The Helsinki summit: 5 things Trump must discuss with Putin

The Helsinki summit: 5 things Trump must discuss with Putin
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While President Donald TrumpDonald John TrumpPelosi arrives in Jordan with bipartisan congressional delegation Trump says his Doral resort will no longer host G-7 after backlash CNN's Anderson Cooper mocks WH press secretary over Fox News interview MORE’s enemies on the left and right continue to push countless false narratives — that Trump is a Russian agent, a tool of Russian President Vladimir Putin, or that the Trump campaign only won the 2016 presidential election thanks to Moscow’s help — the administration can score a victory in Helsinki on Monday.

But before we explain how Trump can prove his critics wrong and start the process of building a working relationship with Russia, we must understand a bit of context.

Let’s start off by saying something quite unpopular these days, especially considering recent events: Russia and America no longer should be enemies.


Although their interests don’t overlap enough to consider a strong partnership or something greater, the bitter distrust and hatred shared by many in Moscow or Washington should have ended with the Cold War.

Except it didn’t.

After the collapse of the Soviet Union, Russia bucked an important trend in recent world history, by not joining the global community of nations or developing strong alliances with America as did past foes Japan, Germany or Italy.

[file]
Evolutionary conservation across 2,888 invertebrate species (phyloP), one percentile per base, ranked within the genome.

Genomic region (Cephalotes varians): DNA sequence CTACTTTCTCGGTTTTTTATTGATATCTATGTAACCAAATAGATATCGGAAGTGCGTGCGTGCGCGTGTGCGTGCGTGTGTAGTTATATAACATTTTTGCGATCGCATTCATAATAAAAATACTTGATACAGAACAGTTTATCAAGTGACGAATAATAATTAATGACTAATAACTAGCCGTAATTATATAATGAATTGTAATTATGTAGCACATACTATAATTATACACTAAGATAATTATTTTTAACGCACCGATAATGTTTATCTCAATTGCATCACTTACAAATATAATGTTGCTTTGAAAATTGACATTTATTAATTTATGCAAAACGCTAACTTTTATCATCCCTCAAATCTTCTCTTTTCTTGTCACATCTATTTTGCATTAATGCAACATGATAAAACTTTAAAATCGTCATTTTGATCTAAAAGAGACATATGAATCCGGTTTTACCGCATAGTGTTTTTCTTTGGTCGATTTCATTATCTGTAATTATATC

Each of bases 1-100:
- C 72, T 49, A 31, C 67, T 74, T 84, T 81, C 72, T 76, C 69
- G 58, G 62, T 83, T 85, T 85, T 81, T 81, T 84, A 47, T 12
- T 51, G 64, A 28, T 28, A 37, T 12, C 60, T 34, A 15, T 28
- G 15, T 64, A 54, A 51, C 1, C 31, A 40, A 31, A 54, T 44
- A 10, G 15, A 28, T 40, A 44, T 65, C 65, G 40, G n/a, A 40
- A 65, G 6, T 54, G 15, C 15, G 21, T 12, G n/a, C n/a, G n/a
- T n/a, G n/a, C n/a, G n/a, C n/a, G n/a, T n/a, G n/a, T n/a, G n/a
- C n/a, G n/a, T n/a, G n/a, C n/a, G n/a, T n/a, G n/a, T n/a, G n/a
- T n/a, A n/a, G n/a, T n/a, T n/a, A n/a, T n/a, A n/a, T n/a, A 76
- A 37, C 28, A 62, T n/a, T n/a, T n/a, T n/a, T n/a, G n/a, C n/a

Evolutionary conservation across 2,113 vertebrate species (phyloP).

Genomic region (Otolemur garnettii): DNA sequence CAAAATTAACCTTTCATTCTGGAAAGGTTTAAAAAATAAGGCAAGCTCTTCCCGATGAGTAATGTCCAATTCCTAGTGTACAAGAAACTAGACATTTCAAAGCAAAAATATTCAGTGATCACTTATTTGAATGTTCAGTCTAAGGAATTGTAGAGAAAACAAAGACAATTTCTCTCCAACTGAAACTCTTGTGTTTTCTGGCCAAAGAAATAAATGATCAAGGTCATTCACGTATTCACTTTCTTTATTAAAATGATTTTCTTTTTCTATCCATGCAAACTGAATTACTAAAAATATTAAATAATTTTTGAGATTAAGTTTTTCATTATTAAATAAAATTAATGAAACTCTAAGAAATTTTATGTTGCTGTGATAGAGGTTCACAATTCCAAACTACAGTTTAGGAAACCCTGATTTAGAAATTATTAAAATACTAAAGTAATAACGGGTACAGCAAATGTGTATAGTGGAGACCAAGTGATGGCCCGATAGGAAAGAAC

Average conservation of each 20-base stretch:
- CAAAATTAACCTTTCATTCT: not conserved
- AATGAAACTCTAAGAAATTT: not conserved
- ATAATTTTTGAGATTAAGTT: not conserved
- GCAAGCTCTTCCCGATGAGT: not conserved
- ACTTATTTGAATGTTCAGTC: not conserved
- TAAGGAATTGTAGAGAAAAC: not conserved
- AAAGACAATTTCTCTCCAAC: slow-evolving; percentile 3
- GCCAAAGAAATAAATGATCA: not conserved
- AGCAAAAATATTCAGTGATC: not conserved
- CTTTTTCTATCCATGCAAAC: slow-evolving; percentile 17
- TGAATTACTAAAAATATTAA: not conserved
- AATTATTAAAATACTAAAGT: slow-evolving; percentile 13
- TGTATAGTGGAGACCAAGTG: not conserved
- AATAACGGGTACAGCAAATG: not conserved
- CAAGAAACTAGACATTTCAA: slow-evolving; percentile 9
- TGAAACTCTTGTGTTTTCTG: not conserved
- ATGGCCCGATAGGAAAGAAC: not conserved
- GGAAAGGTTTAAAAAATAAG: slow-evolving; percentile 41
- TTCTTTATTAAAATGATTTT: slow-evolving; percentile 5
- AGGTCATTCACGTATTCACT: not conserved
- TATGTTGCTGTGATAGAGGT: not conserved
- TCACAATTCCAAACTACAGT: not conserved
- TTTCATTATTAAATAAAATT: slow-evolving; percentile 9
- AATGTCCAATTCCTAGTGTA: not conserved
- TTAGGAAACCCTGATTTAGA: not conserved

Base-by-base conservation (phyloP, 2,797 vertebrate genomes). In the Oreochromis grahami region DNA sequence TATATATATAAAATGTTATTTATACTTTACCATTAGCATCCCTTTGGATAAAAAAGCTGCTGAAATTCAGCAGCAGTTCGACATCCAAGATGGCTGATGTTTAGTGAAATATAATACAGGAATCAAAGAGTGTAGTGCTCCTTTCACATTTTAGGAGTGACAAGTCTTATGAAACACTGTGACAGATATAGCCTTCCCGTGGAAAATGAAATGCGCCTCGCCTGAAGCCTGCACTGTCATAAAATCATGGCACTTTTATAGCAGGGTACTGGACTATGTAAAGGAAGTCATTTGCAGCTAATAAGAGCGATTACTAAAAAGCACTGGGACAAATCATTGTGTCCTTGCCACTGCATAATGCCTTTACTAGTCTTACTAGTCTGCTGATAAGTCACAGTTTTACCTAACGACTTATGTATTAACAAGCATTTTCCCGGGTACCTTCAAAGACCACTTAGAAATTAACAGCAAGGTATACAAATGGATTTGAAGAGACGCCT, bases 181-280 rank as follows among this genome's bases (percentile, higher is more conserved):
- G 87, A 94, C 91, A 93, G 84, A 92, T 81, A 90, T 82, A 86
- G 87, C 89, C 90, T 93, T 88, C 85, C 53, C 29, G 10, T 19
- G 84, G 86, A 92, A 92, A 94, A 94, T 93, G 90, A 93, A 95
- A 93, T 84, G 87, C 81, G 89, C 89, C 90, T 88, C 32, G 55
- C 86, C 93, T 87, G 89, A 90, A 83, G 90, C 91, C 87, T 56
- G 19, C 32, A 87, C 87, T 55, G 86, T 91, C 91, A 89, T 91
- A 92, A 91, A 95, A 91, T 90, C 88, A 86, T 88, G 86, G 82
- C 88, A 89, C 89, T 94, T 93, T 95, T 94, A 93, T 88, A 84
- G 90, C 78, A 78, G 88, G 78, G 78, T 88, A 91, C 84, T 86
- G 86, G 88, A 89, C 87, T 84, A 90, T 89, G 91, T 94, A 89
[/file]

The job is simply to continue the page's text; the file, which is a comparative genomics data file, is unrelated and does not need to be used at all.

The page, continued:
Thanks to a long list of grievances between the West and Moscow — wars in the Balkans in the 1990s, NATO expansion, Russia’s invasion of Georgia and then Crimea, tensions over the Syrian civil war, the attempted hacking of our election, just to name the obvious — Russia once again is considered a rogue regime.

Moscow, in fact, is still searching for an answer to a question that has tortured its history pages for centuries: what is Russia’s proper place in the world?

Russia and America find themselves trying to repair the most broken of relationships — perhaps at the lowest point since the early 1980s. It will take many years to build any semblance of trust and some boundaries must be established, but a working relationship can be forged.

With that said, here are five items that should be on Trump’s summit agenda:

Call out Putin for election hacking, and draw a cyber red line:

While it seems quite clear Moscow tried — and failed — to hack America’s election, Russia has done a spectacular job in sowing chaos and discord.

Nonetheless, Trump must issue privately, and, if the opportunity avails itself, publicly, a clear warning that Washington will not tolerate any sort of hacking of its intuitions again.

Trump must draw a line in the sand, explaining to Putin that America would launch a massive counter-attack in cyberspace, impose additional sanctions and much more if Russia ever tried this again. Putin must know we mean business, or America’s enemies will attack our democracy through cyberspace again.

A truce in cyberspace:

Considering the above, it is time that both sides begin to figure out some way to ensure the internet is not a wild west for cyber warriors, allowing them safe refuge to strike their enemies with no repercussions.